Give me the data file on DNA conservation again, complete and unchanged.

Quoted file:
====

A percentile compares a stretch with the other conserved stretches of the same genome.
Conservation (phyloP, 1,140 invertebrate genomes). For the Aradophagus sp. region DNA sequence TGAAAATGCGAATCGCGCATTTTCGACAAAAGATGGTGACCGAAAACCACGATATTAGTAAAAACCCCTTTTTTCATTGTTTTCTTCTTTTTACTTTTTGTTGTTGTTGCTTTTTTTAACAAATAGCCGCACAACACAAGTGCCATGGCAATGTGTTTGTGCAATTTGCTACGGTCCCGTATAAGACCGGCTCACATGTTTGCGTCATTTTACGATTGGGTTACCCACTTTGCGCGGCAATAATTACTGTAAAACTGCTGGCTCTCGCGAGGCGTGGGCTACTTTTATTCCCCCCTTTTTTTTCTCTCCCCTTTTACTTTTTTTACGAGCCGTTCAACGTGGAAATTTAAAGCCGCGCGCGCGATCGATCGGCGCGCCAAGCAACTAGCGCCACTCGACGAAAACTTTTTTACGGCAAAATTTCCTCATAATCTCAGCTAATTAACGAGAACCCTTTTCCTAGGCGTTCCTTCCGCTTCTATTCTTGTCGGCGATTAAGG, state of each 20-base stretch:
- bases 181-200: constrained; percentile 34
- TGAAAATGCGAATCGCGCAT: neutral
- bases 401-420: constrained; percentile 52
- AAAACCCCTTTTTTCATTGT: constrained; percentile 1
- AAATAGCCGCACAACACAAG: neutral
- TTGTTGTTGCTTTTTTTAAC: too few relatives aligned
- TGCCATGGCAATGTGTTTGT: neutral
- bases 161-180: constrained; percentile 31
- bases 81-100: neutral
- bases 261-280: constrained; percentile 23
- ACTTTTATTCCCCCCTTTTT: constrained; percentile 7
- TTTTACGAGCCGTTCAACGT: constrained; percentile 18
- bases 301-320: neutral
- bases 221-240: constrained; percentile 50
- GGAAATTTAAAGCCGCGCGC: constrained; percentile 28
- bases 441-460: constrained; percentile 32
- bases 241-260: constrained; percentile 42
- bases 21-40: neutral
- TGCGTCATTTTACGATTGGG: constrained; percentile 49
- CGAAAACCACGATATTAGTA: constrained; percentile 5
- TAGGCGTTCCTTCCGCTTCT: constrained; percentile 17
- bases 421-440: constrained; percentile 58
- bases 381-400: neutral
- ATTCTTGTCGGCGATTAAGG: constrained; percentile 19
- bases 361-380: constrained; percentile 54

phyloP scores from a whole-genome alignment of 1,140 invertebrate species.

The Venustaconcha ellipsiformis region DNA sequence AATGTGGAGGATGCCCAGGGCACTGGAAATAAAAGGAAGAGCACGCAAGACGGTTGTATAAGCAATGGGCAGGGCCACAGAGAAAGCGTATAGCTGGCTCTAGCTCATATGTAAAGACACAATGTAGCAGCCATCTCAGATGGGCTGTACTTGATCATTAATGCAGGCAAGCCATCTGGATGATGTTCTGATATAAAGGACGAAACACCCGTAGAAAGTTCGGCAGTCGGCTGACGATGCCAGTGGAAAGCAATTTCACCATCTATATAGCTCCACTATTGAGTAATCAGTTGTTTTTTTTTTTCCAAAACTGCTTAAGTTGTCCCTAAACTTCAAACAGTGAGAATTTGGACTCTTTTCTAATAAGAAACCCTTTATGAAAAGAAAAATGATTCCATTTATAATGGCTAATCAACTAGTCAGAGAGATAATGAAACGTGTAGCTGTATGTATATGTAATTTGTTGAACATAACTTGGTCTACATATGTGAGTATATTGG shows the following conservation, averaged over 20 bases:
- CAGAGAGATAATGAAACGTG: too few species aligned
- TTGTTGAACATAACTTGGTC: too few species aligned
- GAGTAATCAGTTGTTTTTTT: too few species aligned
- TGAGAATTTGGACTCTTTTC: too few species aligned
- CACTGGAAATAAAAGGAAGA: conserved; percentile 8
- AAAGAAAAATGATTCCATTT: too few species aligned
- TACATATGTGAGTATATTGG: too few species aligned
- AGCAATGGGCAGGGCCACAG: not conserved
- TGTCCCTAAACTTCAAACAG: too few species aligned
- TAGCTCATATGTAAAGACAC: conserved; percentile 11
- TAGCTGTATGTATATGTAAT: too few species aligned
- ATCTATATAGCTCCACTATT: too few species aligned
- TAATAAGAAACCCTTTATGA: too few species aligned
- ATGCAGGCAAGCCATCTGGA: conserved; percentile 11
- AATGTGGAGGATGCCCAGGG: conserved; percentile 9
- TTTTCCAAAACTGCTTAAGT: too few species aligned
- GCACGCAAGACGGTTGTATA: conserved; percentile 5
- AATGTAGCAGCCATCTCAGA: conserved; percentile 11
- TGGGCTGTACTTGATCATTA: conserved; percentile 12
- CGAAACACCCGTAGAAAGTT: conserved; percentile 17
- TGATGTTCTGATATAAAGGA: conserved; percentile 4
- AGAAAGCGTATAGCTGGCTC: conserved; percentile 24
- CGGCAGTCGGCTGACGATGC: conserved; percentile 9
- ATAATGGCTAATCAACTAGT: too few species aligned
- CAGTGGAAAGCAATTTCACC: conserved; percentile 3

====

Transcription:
A percentile compares a stretch with the other conserved stretches of the same genome.
Conservation (phyloP, 1,140 invertebrate genomes). For the Aradophagus sp. region DNA sequence TGAAAATGCGAATCGCGCATTTTCGACAAAAGATGGTGACCGAAAACCACGATATTAGTAAAAACCCCTTTTTTCATTGTTTTCTTCTTTTTACTTTTTGTTGTTGTTGCTTTTTTTAACAAATAGCCGCACAACACAAGTGCCATGGCAATGTGTTTGTGCAATTTGCTACGGTCCCGTATAAGACCGGCTCACATGTTTGCGTCATTTTACGATTGGGTTACCCACTTTGCGCGGCAATAATTACTGTAAAACTGCTGGCTCTCGCGAGGCGTGGGCTACTTTTATTCCCCCCTTTTTTTTCTCTCCCCTTTTACTTTTTTTACGAGCCGTTCAACGTGGAAATTTAAAGCCGCGCGCGCGATCGATCGGCGCGCCAAGCAACTAGCGCCACTCGACGAAAACTTTTTTACGGCAAAATTTCCTCATAATCTCAGCTAATTAACGAGAACCCTTTTCCTAGGCGTTCCTTCCGCTTCTATTCTTGTCGGCGATTAAGG, state of each 20-base stretch:
- bases 181-200: constrained; percentile 34
- TGAAAATGCGAATCGCGCAT: neutral
- bases 401-420: constrained; percentile 52
- AAAACCCCTTTTTTCATTGT: constrained; percentile 1
- AAATAGCCGCACAACACAAG: neutral
- TTGTTGTTGCTTTTTTTAAC: too few relatives aligned
- TGCCATGGCAATGTGTTTGT: neutral
- bases 161-180: constrained; percentile 31
- bases 81-100: neutral
- bases 261-280: constrained; percentile 23
- ACTTTTATTCCCCCCTTTTT: constrained; percentile 7
- TTTTACGAGCCGTTCAACGT: constrained; percentile 18
- bases 301-320: neutral
- bases 221-240: constrained; percentile 50
- GGAAATTTAAAGCCGCGCGC: constrained; percentile 28
- bases 441-460: constrained; percentile 32
- bases 241-260: constrained; percentile 42
- bases 21-40: neutral
- TGCGTCATTTTACGATTGGG: constrained; percentile 49
- CGAAAACCACGATATTAGTA: constrained; percentile 5
- TAGGCGTTCCTTCCGCTTCT: constrained; percentile 17
- bases 421-440: constrained; percentile 58
- bases 381-400: neutral
- ATTCTTGTCGGCGATTAAGG: constrained; percentile 19
- bases 361-380: constrained; percentile 54

phyloP scores from a whole-genome alignment of 1,140 invertebrate species.

The Venustaconcha ellipsiformis region DNA sequence AATGTGGAGGATGCCCAGGGCACTGGAAATAAAAGGAAGAGCACGCAAGACGGTTGTATAAGCAATGGGCAGGGCCACAGAGAAAGCGTATAGCTGGCTCTAGCTCATATGTAAAGACACAATGTAGCAGCCATCTCAGATGGGCTGTACTTGATCATTAATGCAGGCAAGCCATCTGGATGATGTTCTGATATAAAGGACGAAACACCCGTAGAAAGTTCGGCAGTCGGCTGACGATGCCAGTGGAAAGCAATTTCACCATCTATATAGCTCCACTATTGAGTAATCAGTTGTTTTTTTTTTTCCAAAACTGCTTAAGTTGTCCCTAAACTTCAAACAGTGAGAATTTGGACTCTTTTCTAATAAGAAACCCTTTATGAAAAGAAAAATGATTCCATTTATAATGGCTAATCAACTAGTCAGAGAGATAATGAAACGTGTAGCTGTATGTATATGTAATTTGTTGAACATAACTTGGTCTACATATGTGAGTATATTGG shows the following conservation, averaged over 20 bases:
- CAGAGAGATAATGAAACGTG: too few species aligned
- TTGTTGAACATAACTTGGTC: too few species aligned
- GAGTAATCAGTTGTTTTTTT: too few species aligned
- TGAGAATTTGGACTCTTTTC: too few species aligned
- CACTGGAAATAAAAGGAAGA: conserved; percentile 8
- AAAGAAAAATGATTCCATTT: too few species aligned
- TACATATGTGAGTATATTGG: too few species aligned
- AGCAATGGGCAGGGCCACAG: not conserved
- TGTCCCTAAACTTCAAACAG: too few species aligned
- TAGCTCATATGTAAAGACAC: conserved; percentile 11
- TAGCTGTATGTATATGTAAT: too few species aligned
- ATCTATATAGCTCCACTATT: too few species aligned
- TAATAAGAAACCCTTTATGA: too few species aligned
- ATGCAGGCAAGCCATCTGGA: conserved; percentile 11
- AATGTGGAGGATGCCCAGGG: conserved; percentile 9
- TTTTCCAAAACTGCTTAAGT: too few species aligned
- GCACGCAAGACGGTTGTATA: conserved; percentile 5
- AATGTAGCAGCCATCTCAGA: conserved; percentile 11
- TGGGCTGTACTTGATCATTA: conserved; percentile 12
- CGAAACACCCGTAGAAAGTT: conserved; percentile 17
- TGATGTTCTGATATAAAGGA: conserved; percentile 4
- AGAAAGCGTATAGCTGGCTC: conserved; percentile 24
- CGGCAGTCGGCTGACGATGC: conserved; percentile 9
- ATAATGGCTAATCAACTAGT: too few species aligned
- CAGTGGAAAGCAATTTCACC: conserved; percentile 3